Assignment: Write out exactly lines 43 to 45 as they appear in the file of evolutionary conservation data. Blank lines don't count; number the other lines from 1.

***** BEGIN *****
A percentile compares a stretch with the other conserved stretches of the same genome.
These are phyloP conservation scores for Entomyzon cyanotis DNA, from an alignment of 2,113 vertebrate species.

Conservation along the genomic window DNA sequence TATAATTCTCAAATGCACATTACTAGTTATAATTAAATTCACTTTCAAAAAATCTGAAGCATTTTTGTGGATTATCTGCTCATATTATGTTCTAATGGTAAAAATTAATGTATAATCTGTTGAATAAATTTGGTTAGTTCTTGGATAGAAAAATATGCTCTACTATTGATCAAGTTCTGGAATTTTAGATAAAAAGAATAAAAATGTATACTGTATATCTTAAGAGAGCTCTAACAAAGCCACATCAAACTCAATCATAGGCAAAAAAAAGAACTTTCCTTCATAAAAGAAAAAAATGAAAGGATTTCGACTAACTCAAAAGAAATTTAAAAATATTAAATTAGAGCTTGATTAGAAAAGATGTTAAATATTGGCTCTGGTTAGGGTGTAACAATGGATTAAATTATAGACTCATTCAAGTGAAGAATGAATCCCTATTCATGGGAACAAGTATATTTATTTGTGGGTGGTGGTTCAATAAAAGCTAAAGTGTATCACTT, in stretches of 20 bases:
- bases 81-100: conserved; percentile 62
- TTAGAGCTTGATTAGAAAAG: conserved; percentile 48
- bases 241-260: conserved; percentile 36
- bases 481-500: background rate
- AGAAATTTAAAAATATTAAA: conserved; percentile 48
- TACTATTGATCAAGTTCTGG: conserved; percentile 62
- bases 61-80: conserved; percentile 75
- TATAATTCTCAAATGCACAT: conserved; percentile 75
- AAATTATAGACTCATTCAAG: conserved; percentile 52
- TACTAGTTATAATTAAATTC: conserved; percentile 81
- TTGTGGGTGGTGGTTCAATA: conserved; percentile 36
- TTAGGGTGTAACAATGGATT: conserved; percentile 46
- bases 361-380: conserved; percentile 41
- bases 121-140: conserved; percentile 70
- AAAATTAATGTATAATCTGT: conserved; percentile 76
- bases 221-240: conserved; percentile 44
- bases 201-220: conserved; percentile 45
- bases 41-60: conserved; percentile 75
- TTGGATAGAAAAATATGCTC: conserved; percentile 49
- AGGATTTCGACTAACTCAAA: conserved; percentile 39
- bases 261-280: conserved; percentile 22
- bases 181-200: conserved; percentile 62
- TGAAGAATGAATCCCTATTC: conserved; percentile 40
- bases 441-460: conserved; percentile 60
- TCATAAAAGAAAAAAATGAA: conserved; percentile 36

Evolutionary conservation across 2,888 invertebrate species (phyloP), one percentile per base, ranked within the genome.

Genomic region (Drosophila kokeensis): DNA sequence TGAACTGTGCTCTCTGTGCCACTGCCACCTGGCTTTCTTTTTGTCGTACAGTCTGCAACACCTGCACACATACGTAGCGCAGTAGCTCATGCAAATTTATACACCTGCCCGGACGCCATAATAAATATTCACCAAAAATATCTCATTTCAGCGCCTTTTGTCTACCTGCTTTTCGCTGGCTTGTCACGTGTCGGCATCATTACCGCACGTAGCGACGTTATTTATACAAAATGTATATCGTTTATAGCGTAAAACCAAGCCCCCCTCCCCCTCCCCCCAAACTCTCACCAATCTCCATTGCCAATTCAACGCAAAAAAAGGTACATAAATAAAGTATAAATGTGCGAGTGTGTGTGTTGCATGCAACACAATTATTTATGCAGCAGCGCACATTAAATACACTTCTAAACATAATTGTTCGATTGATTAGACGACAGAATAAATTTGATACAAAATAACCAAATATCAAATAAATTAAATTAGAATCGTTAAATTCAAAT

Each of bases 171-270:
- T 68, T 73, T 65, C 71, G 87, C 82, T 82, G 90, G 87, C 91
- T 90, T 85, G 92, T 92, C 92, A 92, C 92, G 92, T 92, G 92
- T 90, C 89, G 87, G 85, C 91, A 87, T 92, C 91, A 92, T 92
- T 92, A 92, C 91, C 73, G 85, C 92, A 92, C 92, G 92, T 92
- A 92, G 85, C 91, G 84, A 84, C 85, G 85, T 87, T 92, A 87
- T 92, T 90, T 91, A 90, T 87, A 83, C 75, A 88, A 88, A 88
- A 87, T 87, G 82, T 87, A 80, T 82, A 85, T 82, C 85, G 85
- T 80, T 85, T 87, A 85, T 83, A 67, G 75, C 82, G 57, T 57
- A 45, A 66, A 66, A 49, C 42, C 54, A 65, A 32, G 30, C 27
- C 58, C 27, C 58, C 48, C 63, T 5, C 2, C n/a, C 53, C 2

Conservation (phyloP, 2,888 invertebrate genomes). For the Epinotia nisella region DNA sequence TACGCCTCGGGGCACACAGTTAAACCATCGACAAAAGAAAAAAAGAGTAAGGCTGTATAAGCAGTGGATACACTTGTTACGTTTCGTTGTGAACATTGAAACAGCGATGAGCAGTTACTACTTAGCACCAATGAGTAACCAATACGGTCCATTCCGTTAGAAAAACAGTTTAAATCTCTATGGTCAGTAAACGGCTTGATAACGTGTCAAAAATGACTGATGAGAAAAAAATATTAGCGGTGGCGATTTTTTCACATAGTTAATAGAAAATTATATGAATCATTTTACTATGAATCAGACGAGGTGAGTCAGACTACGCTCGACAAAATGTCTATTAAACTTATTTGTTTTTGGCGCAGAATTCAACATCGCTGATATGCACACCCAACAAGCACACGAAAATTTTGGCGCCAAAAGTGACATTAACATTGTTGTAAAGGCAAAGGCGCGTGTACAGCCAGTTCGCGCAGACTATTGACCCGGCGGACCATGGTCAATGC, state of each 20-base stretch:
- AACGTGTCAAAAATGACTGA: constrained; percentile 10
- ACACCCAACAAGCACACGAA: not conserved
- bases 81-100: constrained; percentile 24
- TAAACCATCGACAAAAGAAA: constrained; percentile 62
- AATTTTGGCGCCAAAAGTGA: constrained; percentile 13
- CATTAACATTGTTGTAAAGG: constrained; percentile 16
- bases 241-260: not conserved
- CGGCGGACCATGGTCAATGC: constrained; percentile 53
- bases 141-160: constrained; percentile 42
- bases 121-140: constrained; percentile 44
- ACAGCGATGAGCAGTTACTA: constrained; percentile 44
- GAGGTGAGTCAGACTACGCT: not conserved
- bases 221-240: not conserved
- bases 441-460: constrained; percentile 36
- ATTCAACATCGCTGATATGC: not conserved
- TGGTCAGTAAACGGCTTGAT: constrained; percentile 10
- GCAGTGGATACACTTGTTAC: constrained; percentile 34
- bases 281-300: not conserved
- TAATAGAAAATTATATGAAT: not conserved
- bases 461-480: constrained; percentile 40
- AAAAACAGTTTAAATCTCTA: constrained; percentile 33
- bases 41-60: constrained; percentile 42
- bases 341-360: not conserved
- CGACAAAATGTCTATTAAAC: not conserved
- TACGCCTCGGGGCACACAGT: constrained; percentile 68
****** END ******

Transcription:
- AACGTGTCAAAAATGACTGA: constrained; percentile 10
- ACACCCAACAAGCACACGAA: not conserved
- bases 81-100: constrained; percentile 24